Understanding Cosigner Myths: Will A Second Signer Work for You?


There’s nothing we know better than that it can be tough to get a mortgage, whether that’s because of student debt or having your credit score just a little too low.

Actually, there is one thing we know better than that: There are plenty of solutions to help you get into a home, if you know where to look. One of the most popular of these options is getting a cosigner—someone willing to put their name on the loan, essentially promising to bear the burden of debt if you can’t pay up.

As with all elements of the mortgage process, it’s best to know all of the facts when opting for a cosigner. There are plenty of myths floating around about the co-signing process, and we look to shed some light on common misconceptions.

If you’re thinking about looking for a cosigner, make sure you read this article.

MYTH NO. 1: “I need to be related to the cosigner.”

This is one of the most common misunderstandings that people have when considering a cosigner. The go-to individuals, at least for younger homebuyers, are parents. This has fed into the belief that only the most immediate of relatives—such as parents, siblings and grandparents—can qualify as cosigners.

This isn’t true. In fact, you can get anyone to cosign for you.

Of course, that doesn’t mean you should. Parents are the most popular option because they’re financially stable and they’re in frequent communication with their children. Failure to keep up on payments is more likely to wreck a relationship with a friend or more extended relative. Not to mention, are you willing to trust a friend with similar savings levels to serve as a parachute if you need help?

Even if it’s not required to use a relative for an FHA mortgage, there is a definite benefit: Relatives are eligible for up to 100 percent of the maximum loan amount. Non-relatives only qualify for up to 75 percent of the maximum loan amount.

MYTH NO. 2: “The cosigner will own my home as well.”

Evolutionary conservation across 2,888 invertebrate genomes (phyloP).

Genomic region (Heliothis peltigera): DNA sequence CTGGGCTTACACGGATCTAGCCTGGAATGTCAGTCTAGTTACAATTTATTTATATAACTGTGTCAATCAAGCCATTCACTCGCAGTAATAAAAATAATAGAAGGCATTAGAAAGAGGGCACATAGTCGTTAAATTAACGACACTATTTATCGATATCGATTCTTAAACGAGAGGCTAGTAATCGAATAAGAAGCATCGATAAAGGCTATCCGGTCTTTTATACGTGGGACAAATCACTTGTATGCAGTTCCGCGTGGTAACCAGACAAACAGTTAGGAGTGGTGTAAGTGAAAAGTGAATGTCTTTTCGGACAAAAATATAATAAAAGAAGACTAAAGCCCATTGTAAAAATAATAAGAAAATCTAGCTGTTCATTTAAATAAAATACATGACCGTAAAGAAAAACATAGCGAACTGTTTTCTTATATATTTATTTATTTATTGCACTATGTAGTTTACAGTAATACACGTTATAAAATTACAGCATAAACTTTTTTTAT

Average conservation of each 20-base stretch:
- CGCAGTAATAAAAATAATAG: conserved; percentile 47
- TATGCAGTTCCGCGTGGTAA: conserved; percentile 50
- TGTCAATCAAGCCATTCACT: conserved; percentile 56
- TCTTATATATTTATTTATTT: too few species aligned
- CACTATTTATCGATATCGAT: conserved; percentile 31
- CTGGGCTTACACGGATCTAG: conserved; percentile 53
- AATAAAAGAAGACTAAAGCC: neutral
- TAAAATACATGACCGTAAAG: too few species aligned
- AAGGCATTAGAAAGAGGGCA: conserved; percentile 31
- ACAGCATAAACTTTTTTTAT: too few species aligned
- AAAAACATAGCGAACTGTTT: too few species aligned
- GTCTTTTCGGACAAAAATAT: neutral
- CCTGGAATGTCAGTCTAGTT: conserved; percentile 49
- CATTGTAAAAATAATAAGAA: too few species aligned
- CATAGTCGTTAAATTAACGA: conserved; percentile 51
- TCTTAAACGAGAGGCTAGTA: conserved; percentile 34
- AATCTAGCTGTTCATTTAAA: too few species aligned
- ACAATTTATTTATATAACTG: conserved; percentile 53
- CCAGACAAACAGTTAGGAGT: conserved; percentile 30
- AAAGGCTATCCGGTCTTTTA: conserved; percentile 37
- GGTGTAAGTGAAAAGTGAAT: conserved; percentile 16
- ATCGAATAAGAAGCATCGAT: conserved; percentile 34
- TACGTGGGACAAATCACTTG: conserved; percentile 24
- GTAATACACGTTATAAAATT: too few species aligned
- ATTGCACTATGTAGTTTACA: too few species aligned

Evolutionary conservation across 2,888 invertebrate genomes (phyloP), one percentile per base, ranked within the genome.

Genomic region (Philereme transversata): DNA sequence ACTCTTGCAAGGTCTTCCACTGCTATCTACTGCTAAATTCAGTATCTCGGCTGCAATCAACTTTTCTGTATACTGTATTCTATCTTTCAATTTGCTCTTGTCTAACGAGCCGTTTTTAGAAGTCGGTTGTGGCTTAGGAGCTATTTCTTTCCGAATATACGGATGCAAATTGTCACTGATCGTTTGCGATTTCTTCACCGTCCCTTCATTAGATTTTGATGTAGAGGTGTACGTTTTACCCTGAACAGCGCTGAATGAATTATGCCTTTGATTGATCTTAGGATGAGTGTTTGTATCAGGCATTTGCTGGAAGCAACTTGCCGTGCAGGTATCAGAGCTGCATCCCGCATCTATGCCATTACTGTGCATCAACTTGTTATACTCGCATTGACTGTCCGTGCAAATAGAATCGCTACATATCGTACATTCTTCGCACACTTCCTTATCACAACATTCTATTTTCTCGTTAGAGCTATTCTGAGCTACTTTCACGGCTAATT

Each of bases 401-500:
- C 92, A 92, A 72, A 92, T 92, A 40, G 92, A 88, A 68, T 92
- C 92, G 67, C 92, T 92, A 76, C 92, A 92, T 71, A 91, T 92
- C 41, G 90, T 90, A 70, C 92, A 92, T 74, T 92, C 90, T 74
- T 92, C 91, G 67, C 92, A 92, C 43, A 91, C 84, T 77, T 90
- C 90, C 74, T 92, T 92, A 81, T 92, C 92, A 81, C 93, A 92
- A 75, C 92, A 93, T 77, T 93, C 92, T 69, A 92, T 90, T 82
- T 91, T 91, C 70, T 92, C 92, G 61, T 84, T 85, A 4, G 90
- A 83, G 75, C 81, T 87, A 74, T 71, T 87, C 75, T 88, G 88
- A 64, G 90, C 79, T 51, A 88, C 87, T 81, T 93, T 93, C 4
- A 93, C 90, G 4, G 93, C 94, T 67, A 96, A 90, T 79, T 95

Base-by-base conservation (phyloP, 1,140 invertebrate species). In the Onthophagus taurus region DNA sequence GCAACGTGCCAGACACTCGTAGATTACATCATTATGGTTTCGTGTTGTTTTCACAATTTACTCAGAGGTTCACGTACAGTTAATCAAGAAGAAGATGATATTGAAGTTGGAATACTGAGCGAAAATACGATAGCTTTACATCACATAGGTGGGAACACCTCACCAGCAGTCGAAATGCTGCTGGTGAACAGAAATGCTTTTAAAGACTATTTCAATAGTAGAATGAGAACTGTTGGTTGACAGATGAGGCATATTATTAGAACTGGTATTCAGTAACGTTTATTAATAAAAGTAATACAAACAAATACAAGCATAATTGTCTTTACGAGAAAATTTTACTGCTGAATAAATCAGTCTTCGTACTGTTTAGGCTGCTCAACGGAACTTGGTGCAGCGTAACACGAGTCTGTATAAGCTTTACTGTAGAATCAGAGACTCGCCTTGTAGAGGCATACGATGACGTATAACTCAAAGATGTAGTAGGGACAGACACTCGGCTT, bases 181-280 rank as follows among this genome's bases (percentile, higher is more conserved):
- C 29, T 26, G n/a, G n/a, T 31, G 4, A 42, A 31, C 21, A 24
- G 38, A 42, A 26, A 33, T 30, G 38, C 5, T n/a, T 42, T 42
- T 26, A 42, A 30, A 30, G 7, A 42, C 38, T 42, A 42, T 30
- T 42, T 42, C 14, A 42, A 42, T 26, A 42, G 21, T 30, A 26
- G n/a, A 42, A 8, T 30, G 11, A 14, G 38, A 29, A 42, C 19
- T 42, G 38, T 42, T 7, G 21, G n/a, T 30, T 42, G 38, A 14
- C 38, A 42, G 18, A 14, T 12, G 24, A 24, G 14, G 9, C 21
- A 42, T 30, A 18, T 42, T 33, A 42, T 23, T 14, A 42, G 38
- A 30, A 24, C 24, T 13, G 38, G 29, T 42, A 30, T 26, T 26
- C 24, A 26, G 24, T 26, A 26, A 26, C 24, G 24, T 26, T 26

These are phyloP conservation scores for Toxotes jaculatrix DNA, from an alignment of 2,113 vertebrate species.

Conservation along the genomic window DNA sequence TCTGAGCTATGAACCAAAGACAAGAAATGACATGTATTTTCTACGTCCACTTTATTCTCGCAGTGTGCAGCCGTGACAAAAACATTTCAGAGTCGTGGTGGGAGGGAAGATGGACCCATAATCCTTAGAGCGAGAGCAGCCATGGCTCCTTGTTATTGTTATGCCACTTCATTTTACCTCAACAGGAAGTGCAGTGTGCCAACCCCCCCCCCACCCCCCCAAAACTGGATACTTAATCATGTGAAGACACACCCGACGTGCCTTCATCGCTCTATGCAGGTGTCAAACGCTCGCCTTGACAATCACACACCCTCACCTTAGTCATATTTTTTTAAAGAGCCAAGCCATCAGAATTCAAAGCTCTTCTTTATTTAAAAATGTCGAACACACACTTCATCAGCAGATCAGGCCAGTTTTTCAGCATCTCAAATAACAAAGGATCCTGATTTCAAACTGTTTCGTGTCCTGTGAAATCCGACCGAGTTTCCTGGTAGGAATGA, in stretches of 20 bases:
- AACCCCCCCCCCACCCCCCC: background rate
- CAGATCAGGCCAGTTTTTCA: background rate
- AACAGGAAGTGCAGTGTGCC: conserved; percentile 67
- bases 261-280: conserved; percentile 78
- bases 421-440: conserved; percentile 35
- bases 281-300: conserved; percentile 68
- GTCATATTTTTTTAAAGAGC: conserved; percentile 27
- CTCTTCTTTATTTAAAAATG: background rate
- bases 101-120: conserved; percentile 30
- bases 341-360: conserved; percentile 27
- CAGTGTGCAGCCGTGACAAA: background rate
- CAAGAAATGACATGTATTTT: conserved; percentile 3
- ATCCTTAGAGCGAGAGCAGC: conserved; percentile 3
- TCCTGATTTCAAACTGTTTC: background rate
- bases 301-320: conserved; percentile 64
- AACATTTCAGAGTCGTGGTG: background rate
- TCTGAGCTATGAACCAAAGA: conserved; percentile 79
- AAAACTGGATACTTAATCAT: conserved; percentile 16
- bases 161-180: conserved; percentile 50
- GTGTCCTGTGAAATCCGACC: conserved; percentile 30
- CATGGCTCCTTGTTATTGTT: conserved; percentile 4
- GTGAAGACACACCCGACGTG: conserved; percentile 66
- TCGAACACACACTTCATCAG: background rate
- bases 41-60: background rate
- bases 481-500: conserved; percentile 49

This is also untrue.

A cosigner may put their name on the mortgage agreement but they don’t put it on the title, which is the document that reflects actual ownership of the property. That’s why co-signing is essentially a favor on their part: They don’t receive much benefit as a result of it.

There is another option, however. For example, your beneficiary could choose to be a co-borrower instead of merely a cosigner. This means that their name does appear on the title, and they can take advantage of all the benefits/responsibilities of owning the property.

No…they don’t necessarily need to move in with you.

MYTH NO. 3: “My co-signer doesn’t need to live with me.”

This is sometimes false. And sometimes true. And it all depends on what kind of loan you acquire.

If you have an FHA-backed mortgage, a non-occupant cosigner can contribute all of their income toward your qualifying loan amount.

Most conventional mortgages, however, require that a cosigner be a co-occupant as well, living at the property that they’re vouching for. Some lenders are willing to make exceptions but that comes with asterisks as well, such as limiting the cosigner’s income contribution to the qualifying loan amount to 50 percent. For example, a $60,000 income becomes worth only $30,000 for your cause.

MYTH NO. 4: “My cosigner will balance out my bad credit.”

This is a huge misconception and one that proves to be a letdown for many.

If someone has a bad credit rating, such as 590, they may believe that bringing on a cosigner with a much higher credit rating will help them qualify for a mortgage. They misunderstand the purpose of a cosigner.

Your debt-to-income ratio is a strong factor when you apply for a mortgage. Some new homebuyers might not have a huge income, so they have a higher ratio, which hurts their cause. A cosigner can contribute their income for consideration alongside your own, greatly shrinking your DTI and improving how much home you can afford.

They can’t fix your credit. You could get Warren Buffett to cosign on your mortgage (we meant it when we said “anyone”) but his billions couldn’t save you from your subpar credit score. That’s on you and you alone.

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